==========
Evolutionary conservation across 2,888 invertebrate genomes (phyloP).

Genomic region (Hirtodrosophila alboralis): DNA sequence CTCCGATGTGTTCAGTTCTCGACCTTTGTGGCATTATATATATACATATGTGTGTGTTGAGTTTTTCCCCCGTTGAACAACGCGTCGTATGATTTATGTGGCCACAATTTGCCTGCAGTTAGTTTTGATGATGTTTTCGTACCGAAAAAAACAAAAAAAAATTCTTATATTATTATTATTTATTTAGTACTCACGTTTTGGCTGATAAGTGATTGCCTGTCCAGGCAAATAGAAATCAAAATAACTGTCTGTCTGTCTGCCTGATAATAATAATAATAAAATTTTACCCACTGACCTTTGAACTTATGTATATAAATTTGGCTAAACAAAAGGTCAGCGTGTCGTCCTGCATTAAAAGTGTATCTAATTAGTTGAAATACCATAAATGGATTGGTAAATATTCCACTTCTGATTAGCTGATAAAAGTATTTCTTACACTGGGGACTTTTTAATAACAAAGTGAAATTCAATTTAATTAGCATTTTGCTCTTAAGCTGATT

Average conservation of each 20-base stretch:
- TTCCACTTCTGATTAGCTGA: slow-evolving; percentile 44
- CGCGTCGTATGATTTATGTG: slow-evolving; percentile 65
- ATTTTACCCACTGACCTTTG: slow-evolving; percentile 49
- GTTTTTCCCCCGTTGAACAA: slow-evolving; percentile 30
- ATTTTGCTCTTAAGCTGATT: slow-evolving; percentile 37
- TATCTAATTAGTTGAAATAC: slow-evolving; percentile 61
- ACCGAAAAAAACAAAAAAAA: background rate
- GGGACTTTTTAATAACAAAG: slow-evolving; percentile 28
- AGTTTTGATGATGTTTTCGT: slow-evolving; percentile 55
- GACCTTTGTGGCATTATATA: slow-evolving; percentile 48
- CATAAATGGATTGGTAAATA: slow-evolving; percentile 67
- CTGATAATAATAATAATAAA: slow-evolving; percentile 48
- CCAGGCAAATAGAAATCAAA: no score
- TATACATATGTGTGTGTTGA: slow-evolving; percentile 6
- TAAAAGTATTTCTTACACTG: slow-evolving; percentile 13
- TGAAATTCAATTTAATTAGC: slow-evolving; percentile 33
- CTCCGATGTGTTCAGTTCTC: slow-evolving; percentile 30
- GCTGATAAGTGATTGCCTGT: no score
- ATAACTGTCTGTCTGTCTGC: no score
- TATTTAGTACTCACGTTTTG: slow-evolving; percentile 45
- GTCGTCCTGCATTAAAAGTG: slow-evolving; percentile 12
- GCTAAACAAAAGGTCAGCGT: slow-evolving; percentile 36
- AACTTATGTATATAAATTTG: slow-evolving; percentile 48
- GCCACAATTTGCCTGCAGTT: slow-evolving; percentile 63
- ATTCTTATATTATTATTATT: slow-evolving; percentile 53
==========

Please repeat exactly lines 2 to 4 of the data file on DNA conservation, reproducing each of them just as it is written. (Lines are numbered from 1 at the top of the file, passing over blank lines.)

Genomic region (Hirtodrosophila alboralis): DNA sequence CTCCGATGTGTTCAGTTCTCGACCTTTGTGGCATTATATATATACATATGTGTGTGTTGAGTTTTTCCCCCGTTGAACAACGCGTCGTATGATTTATGTGGCCACAATTTGCCTGCAGTTAGTTTTGATGATGTTTTCGTACCGAAAAAAACAAAAAAAAATTCTTATATTATTATTATTTATTTAGTACTCACGTTTTGGCTGATAAGTGATTGCCTGTCCAGGCAAATAGAAATCAAAATAACTGTCTGTCTGTCTGCCTGATAATAATAATAATAAAATTTTACCCACTGACCTTTGAACTTATGTATATAAATTTGGCTAAACAAAAGGTCAGCGTGTCGTCCTGCATTAAAAGTGTATCTAATTAGTTGAAATACCATAAATGGATTGGTAAATATTCCACTTCTGATTAGCTGATAAAAGTATTTCTTACACTGGGGACTTTTTAATAACAAAGTGAAATTCAATTTAATTAGCATTTTGCTCTTAAGCTGATT

Average conservation of each 20-base stretch:
- TTCCACTTCTGATTAGCTGA: slow-evolving; percentile 44